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Tibialis anterior transfer in Talipes Equinovarus

Overview

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Learn the Tibialis anterior transfer in Talipes Equinovarus surgical technique with step by step instructions on OrthOracle. Our e-learning platform contains high resolution images and a certified CME of the Tibialis anterior transfer in Talipes Equinovarus surgical procedure.

Relative overactivity of the hindfoot invertors (tibialis anterior and posterior) compared to the evertors (peroneus longus and brevis) is common in congenital talipes equinovarus (Clubfoot ) as well as in neuromuscular conditions such as spina bifida and cerebral palsy.

In the ambulant child this results in supination deformity which over time this can become rigid, with calluses and pressure areas over the lateral border of the foot as the hind foot drifts into varus.

Tendon transfer is a useful intervention, providing the foot retains a good passive range of movement with dorsiflexion and eversion at least past neutral. Transfer of tibialis anterior from its anatomical insertion to the 1st metatarsal and medial cuneiform into the lateral cuneiform is a well recognised and reliable procedure to correct a flexible supination deformity. It is rarely indicted before age 2.5 years and furthermore the ossification centre of the lateral cuneiform should have appeared before surgery is considered. There is no upper age limit providing the foot remains supple although most surgeries for CTEV take place between 3 and 5 years.

The technique described here involves passing sutures through the sole of the foot and securing them over a button that is later removed. Authors have described securing the suture to the plantar fascia and in older children bone anchors or bio-absorbable interference screws are suitable alternatives.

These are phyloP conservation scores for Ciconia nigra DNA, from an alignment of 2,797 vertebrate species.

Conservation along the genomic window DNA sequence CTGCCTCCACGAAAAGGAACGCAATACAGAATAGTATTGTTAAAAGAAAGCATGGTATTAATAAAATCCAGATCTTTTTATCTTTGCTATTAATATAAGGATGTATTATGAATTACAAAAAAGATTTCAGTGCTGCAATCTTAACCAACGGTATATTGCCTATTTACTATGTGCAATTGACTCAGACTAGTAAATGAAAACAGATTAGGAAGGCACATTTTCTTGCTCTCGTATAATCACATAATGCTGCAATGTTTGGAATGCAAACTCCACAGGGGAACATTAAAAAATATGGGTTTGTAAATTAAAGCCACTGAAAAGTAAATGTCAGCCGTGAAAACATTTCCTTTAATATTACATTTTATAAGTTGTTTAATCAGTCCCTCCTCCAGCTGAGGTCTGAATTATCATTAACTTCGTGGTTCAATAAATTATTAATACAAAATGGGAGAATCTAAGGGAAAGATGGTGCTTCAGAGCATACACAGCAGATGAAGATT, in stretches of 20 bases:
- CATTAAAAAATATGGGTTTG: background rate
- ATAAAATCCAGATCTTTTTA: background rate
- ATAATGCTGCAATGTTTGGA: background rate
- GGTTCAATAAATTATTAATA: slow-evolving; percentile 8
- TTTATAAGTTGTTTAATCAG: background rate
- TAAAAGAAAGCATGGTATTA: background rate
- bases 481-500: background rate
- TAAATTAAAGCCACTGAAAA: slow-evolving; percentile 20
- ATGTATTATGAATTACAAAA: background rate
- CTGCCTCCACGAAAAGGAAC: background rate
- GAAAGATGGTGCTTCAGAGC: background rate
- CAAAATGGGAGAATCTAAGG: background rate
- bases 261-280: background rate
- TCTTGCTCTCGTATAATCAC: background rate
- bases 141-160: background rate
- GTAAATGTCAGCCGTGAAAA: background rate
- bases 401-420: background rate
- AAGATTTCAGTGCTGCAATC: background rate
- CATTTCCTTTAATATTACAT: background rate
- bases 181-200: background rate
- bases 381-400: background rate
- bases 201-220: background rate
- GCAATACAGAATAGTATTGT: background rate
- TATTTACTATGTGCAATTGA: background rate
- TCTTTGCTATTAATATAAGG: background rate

Surgery is performed as a daycare or overnight stay. Cast immobilisation is required for 6 weeks during which time there should be restricted weight bearing.

Results are reliable providing the indictions are adhered to. In CTEV tibialis anterior usually has grade 5 power. This is a phasic transfer, which means the muscle is still acting to produce dorsiflexion in swing phase. Given this  power is retained and function improved in more than 90% of cases. In neurological conditions outcome may be poorer since muscle power may be sub optimal already. It is rarely advisable to use a tibialis anterior transfer as a static stabiliser. If muscle power is less than MRC grade 4 it is generally preferable to use an orthotic (AFO) or (if functional) tibialis posterior transfer to the dorsum of the foot.

Readers will also find the following OrthOracle surgical techniques of interest:

Posteromedial release for clubfoot in Spina Bifida

Tibialis posterior transfer (through interosseous membrane )for foot drop

Tibialis posterior transfer (for foot drop)

Gastrocnemius recession

Achilles tendon lengthening: open

 


Author: Mr Ed Bache FRCS(Tr & Orth)

Institution: The Birmingham Childrens Hospital, Birmingham, UK.


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In the USA contact: fda.gov
In the UK contact: gov.uk
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